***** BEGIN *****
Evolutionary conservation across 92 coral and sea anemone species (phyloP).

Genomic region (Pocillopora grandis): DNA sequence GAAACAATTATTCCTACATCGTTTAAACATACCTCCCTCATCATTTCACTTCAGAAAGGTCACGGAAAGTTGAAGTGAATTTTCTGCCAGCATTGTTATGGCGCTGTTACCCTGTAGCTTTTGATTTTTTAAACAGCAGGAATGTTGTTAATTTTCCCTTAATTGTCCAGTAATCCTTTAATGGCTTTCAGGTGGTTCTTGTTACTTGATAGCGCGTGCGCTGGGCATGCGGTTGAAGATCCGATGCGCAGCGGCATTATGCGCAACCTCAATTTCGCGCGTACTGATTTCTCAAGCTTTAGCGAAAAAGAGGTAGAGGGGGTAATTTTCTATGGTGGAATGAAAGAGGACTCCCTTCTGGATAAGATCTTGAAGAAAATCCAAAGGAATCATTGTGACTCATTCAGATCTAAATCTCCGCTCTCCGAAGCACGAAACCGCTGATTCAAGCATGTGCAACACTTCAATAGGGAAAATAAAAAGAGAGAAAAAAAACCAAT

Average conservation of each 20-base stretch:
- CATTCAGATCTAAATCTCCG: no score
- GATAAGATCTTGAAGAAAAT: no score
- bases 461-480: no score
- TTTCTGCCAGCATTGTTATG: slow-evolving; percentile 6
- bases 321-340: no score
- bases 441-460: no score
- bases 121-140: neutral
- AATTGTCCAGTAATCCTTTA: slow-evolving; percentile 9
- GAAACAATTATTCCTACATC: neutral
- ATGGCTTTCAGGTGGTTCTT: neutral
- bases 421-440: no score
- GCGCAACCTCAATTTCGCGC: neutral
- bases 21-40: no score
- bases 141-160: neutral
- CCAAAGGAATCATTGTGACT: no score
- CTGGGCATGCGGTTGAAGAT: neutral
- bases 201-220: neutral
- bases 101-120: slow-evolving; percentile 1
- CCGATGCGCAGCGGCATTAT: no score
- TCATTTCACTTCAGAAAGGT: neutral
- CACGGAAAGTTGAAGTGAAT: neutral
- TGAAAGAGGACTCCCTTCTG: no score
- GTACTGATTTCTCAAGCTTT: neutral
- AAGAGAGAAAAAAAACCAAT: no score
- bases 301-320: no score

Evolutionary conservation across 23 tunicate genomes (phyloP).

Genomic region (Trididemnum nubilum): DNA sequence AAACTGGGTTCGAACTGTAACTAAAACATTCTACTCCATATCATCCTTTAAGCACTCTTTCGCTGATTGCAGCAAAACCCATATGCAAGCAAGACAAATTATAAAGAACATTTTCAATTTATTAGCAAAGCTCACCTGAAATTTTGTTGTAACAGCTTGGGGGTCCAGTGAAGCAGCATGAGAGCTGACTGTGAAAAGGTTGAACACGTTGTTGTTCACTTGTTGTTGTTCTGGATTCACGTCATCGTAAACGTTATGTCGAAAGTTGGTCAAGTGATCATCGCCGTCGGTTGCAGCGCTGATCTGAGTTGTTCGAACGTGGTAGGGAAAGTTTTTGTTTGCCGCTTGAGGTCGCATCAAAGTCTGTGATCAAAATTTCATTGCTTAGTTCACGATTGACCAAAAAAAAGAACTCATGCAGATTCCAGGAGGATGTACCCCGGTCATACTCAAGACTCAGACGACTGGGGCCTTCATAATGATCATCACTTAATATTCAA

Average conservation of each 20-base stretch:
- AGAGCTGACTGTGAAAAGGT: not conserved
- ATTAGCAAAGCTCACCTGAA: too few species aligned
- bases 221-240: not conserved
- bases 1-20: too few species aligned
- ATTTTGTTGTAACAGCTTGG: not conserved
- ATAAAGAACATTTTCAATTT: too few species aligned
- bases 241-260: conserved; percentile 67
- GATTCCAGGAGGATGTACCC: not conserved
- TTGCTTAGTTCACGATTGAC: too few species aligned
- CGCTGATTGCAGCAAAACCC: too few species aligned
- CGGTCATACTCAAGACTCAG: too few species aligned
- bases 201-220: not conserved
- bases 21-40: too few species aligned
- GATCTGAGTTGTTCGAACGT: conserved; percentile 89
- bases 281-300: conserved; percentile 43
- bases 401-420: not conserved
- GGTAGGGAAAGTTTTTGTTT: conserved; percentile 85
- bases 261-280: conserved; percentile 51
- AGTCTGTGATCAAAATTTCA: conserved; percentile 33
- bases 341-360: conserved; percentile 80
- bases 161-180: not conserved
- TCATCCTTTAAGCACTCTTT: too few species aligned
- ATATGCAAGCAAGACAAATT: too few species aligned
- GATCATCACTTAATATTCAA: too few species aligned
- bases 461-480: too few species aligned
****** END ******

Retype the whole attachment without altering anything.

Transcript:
Evolutionary conservation across 92 coral and sea anemone species (phyloP).

Genomic region (Pocillopora grandis): DNA sequence GAAACAATTATTCCTACATCGTTTAAACATACCTCCCTCATCATTTCACTTCAGAAAGGTCACGGAAAGTTGAAGTGAATTTTCTGCCAGCATTGTTATGGCGCTGTTACCCTGTAGCTTTTGATTTTTTAAACAGCAGGAATGTTGTTAATTTTCCCTTAATTGTCCAGTAATCCTTTAATGGCTTTCAGGTGGTTCTTGTTACTTGATAGCGCGTGCGCTGGGCATGCGGTTGAAGATCCGATGCGCAGCGGCATTATGCGCAACCTCAATTTCGCGCGTACTGATTTCTCAAGCTTTAGCGAAAAAGAGGTAGAGGGGGTAATTTTCTATGGTGGAATGAAAGAGGACTCCCTTCTGGATAAGATCTTGAAGAAAATCCAAAGGAATCATTGTGACTCATTCAGATCTAAATCTCCGCTCTCCGAAGCACGAAACCGCTGATTCAAGCATGTGCAACACTTCAATAGGGAAAATAAAAAGAGAGAAAAAAAACCAAT

Average conservation of each 20-base stretch:
- CATTCAGATCTAAATCTCCG: no score
- GATAAGATCTTGAAGAAAAT: no score
- bases 461-480: no score
- TTTCTGCCAGCATTGTTATG: slow-evolving; percentile 6
- bases 321-340: no score
- bases 441-460: no score
- bases 121-140: neutral
- AATTGTCCAGTAATCCTTTA: slow-evolving; percentile 9
- GAAACAATTATTCCTACATC: neutral
- ATGGCTTTCAGGTGGTTCTT: neutral
- bases 421-440: no score
- GCGCAACCTCAATTTCGCGC: neutral
- bases 21-40: no score
- bases 141-160: neutral
- CCAAAGGAATCATTGTGACT: no score
- CTGGGCATGCGGTTGAAGAT: neutral
- bases 201-220: neutral
- bases 101-120: slow-evolving; percentile 1
- CCGATGCGCAGCGGCATTAT: no score
- TCATTTCACTTCAGAAAGGT: neutral
- CACGGAAAGTTGAAGTGAAT: neutral
- TGAAAGAGGACTCCCTTCTG: no score
- GTACTGATTTCTCAAGCTTT: neutral
- AAGAGAGAAAAAAAACCAAT: no score
- bases 301-320: no score

Evolutionary conservation across 23 tunicate genomes (phyloP).

Genomic region (Trididemnum nubilum): DNA sequence AAACTGGGTTCGAACTGTAACTAAAACATTCTACTCCATATCATCCTTTAAGCACTCTTTCGCTGATTGCAGCAAAACCCATATGCAAGCAAGACAAATTATAAAGAACATTTTCAATTTATTAGCAAAGCTCACCTGAAATTTTGTTGTAACAGCTTGGGGGTCCAGTGAAGCAGCATGAGAGCTGACTGTGAAAAGGTTGAACACGTTGTTGTTCACTTGTTGTTGTTCTGGATTCACGTCATCGTAAACGTTATGTCGAAAGTTGGTCAAGTGATCATCGCCGTCGGTTGCAGCGCTGATCTGAGTTGTTCGAACGTGGTAGGGAAAGTTTTTGTTTGCCGCTTGAGGTCGCATCAAAGTCTGTGATCAAAATTTCATTGCTTAGTTCACGATTGACCAAAAAAAAGAACTCATGCAGATTCCAGGAGGATGTACCCCGGTCATACTCAAGACTCAGACGACTGGGGCCTTCATAATGATCATCACTTAATATTCAA

Average conservation of each 20-base stretch:
- AGAGCTGACTGTGAAAAGGT: not conserved
- ATTAGCAAAGCTCACCTGAA: too few species aligned
- bases 221-240: not conserved
- bases 1-20: too few species aligned
- ATTTTGTTGTAACAGCTTGG: not conserved
- ATAAAGAACATTTTCAATTT: too few species aligned
- bases 241-260: conserved; percentile 67
- GATTCCAGGAGGATGTACCC: not conserved
- TTGCTTAGTTCACGATTGAC: too few species aligned
- CGCTGATTGCAGCAAAACCC: too few species aligned
- CGGTCATACTCAAGACTCAG: too few species aligned
- bases 201-220: not conserved
- bases 21-40: too few species aligned
- GATCTGAGTTGTTCGAACGT: conserved; percentile 89
- bases 281-300: conserved; percentile 43
- bases 401-420: not conserved
- GGTAGGGAAAGTTTTTGTTT: conserved; percentile 85
- bases 261-280: conserved; percentile 51
- AGTCTGTGATCAAAATTTCA: conserved; percentile 33
- bases 341-360: conserved; percentile 80
- bases 161-180: not conserved
- TCATCCTTTAAGCACTCTTT: too few species aligned
- ATATGCAAGCAAGACAAATT: too few species aligned
- GATCATCACTTAATATTCAA: too few species aligned
- bases 461-480: too few species aligned